PERFORMATIVE ASPECTS OF SILENCE

 

transcript of interview with Olivier Provily

me: I saw on your website that your performances are characterized by present of silence and tranquility. Therefore, I wanted to ask you why silence became so important in your work.
O: I have not been working seriously for the last five years. I made some little projects with students and I worked on theme of silence, but not so much as I did before. When you are talking about performances I have to say, there are not there anymore. Of course I have made them but…
In our life there is not a lot of silence. I do not feel silent. You know, many people always think, he makes silent pieces he is very quiet, silent and peaceful. Not at all, you know, the opposite (laughing). Really opposite. Apparently I looked for something on the stage which sort of balanced with some inner unrest – and I tried to create a space in which I feel comfortable. And how I would love to be it as well … where people really listen to each other, they really take time to hear what the other person is saying. In my pieces the actors are always confronted with the situation that they should not react so quickly, but they should just listen to what the other one said. They should think about it and take their time to think about it and then they will bring what they want to say. Of course is written by my so they know already what is written or is written by John Forster or Sarah Kane, but silence is the way to act on stage. It is not only about the silence in a way that we all have to be silent, but I was also very severe on it. I could pressure the whole thing to become silent, but it was not only silence that I wanted, but for them to also take their time. I always said in interviews that when I direct or rehearse for a piece or I improvise, and I like improvisation a lot, at first I need the time to see what is happening. I am not this fast efficient guy. It is strength, but it can be also the weakness in this way. Sometimes it works and sometimes it does not work, sometimes the process is fine sometimes not. And you cannot control it, but I think it’s a wish in a way, the silence. Something you would like it to be … It also creates space for something new or something spacious and timeless. You play with time that is very interesting in theatre, the possibility to change time…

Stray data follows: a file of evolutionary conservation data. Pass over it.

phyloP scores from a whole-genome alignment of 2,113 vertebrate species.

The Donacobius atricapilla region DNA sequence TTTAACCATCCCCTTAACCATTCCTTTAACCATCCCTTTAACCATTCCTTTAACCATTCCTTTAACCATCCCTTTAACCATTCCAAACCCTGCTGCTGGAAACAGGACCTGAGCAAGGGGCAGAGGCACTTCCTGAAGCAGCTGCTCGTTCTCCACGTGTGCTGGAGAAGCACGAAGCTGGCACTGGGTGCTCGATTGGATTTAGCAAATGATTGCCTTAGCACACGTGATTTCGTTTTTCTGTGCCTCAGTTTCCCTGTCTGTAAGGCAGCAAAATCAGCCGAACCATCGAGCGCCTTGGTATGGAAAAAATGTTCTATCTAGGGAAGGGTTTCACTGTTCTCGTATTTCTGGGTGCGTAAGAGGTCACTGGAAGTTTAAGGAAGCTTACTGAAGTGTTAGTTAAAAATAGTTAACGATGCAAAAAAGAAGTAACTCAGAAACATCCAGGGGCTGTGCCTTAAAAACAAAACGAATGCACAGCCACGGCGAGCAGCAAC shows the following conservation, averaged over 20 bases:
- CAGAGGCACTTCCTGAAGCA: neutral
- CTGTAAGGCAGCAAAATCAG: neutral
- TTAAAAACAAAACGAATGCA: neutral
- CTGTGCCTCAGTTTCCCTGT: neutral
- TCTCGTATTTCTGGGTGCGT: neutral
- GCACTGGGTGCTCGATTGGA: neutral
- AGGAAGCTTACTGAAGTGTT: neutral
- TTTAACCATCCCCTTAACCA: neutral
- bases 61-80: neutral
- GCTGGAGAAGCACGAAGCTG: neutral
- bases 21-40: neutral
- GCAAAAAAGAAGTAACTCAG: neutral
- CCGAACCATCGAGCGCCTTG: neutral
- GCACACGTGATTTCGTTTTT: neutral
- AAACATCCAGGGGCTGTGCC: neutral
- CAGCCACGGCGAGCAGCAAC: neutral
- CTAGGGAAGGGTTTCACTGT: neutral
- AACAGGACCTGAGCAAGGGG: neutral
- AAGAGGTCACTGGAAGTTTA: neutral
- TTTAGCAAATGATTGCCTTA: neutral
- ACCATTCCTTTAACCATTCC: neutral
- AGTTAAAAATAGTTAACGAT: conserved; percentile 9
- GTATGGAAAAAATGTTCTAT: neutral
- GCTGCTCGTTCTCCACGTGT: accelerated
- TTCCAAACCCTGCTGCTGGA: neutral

Hugo_guitarPlayer
HOW WOULD YOU CREATE SILENCE? – video, 2015
Is a collaborative experiment and the open ongoing project, where I am asking people from a different artistic fields to create silence. I am choosing the artists by this condition: they should be scholars in their field and already graduated. And because it is a very open experiment, my assignment is following: How would you create a silence by the tools/skills that you are using for expression in your profession? There are no other restrictions. I am interested how people perceive silence from various perspectives.

me: Yes silence can be very powerfull.
O: Well the silence in itself is nothing. Silence always means something in relation to noise, voices and movement. It’s always in the relation, and that is interesting thing. Also, they call it “voorstelling” in dutch, it means that things become silent and they (people) become silent then it is more like a verb. All become silent and I really like it. I find it very powerful if it was possible to get the whole theatre silent. To keep the audience really in this tension of silence when everyone is like: Oh what is going to happen next? It is magic, it is really magic. However, I think in my career, in my development I focused sometimes too much on silence. However, at the beginning when I just graduated from a directing school. It was not so silent what I did, it was very fantastic and very playful, many different elements all composed together into little two and half hour performance that nobody saw before. It was very emotional, vulnerable and intimate. And very visual based. Not directly silent, but there were silent elements in it. I talk about Oorlogje that is the name of piece I graduated with, it was called Little war. It was made in 2001 and it was about war. It was mine own war on the personal level, however, also on the bigger level.